cover art


historical context


final thoughts


extras and links


why the beach boys matter


Click On Each Title Below For A Full Page Review of Each Track:


Heroes and Villains




Fall Breaks


Shes' Goin' Bald


Little Pad


Good Vibrations


With Me Tonight


Wind Chimes


Gettin' Hungry




Whistle In




A Close Listen


Side One, Track Three

Fall Breaks And Back To Winter

(W. Woodpecker Symphony)


Reoriented by Vegetables away from the lofty ambitions of Heroes and Villains to a project of witty dismantling and hip reconstruction, we move here to a musical form previously undiscovered on a Beach Boys recording. It's not a song and it's not an evocative instrumental, like Let's Go Away For Awhile from Pet Sounds.


It's a wordless, initially jarring, lower register, minor key vocal refrain, cartoonishly ominous, answered by a harmonica and organ or accordion that does indeed reference the Woody Woodpecker song. Repeated six times to the fade at two and half minutes.


The repetition is part of the humor. Maybe even a statement about late sixties ideas about progress. We aren't going anywhere, the train isn't leaving the station, the car isn't leaving the hamburger stand, we're in a cycle. The vocal refrain sounds unresolved, dropped on us from an unknown somewhere, which the Woodpecker response resolves and then leads us back to. Six times.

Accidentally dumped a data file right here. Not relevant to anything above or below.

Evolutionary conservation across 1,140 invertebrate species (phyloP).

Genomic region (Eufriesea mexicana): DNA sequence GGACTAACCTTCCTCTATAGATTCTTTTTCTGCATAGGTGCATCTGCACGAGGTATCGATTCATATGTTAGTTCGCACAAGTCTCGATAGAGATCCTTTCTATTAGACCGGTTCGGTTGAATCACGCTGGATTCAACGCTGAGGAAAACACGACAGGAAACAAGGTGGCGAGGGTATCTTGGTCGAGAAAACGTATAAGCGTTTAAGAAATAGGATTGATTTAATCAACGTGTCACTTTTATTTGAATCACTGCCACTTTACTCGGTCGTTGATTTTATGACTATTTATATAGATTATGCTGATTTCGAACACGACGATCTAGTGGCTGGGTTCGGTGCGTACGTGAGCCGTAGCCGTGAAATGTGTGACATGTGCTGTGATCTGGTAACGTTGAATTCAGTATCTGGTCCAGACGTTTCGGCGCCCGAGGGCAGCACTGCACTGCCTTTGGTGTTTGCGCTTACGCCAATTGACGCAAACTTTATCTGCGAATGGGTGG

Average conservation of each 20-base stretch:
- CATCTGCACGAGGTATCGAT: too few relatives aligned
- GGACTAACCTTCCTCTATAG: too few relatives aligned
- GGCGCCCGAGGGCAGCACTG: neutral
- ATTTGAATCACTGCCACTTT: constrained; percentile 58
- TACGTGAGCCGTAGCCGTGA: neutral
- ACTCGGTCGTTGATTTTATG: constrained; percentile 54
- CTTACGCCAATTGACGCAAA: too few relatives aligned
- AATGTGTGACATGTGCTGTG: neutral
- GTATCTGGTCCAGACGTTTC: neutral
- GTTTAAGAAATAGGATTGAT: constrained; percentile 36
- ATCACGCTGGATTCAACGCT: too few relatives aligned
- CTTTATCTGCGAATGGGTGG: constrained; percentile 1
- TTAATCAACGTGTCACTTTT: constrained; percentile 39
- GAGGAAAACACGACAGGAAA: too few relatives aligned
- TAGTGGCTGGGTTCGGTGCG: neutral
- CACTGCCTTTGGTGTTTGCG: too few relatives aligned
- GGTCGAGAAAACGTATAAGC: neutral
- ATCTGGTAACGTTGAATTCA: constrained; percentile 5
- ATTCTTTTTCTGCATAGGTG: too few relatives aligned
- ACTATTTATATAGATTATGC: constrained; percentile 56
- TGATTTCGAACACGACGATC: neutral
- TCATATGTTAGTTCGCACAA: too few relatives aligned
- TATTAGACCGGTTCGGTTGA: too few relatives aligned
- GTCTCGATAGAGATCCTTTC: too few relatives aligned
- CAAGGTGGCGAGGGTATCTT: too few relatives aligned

And yet . . . each Woodpecker response is a bit different, building some changes. And within each response the texture reverses, a sound at the bottom of the mix comes forward and takes the melody (like the bass player taking a solo in a jazz trio). The embellishments, whether sound effects, voices, or instruments, deployed with, well, taste, echo the two previous tracks just enough to reassure us we are still in the same album.


And as usual with prime Brian Wilson, as slight as this track might first sound, it's actually fascinating. The untrained ear can absorb this as both pleasing and weird.


With our current access to Smile the plot, if we care to, can thicken. The ominous-ish vocal refrain here is actually the truly ominous vocal refrain in the Mrs. O'Leary's Cow/Elements/Fire section of Smile. (Where it's only repeated twice.) The section that supposedly spooked Brian Wilson into dropping the whole project.


Was this version a way of gaining control, reducing the demonic through humor? Or was it the revenge of the rest of the Beach Boys, a musical belittling of an effort that had reduced their participation?


Whatever the backstage historical facts, this track, for the first 35 years, as understood by fans with no insider knowledge, sounded like, and can still stand simply as, a successful attempt to pull under control something with some kind of negative power by utilizing a musical vocabulary only available to musical pros like the Beach Boys. Or maybe only available to the Beach Boys, those musical pros. These jokesters are clever, and that involves skill.


Side One, Track Four

She's Goin' Bald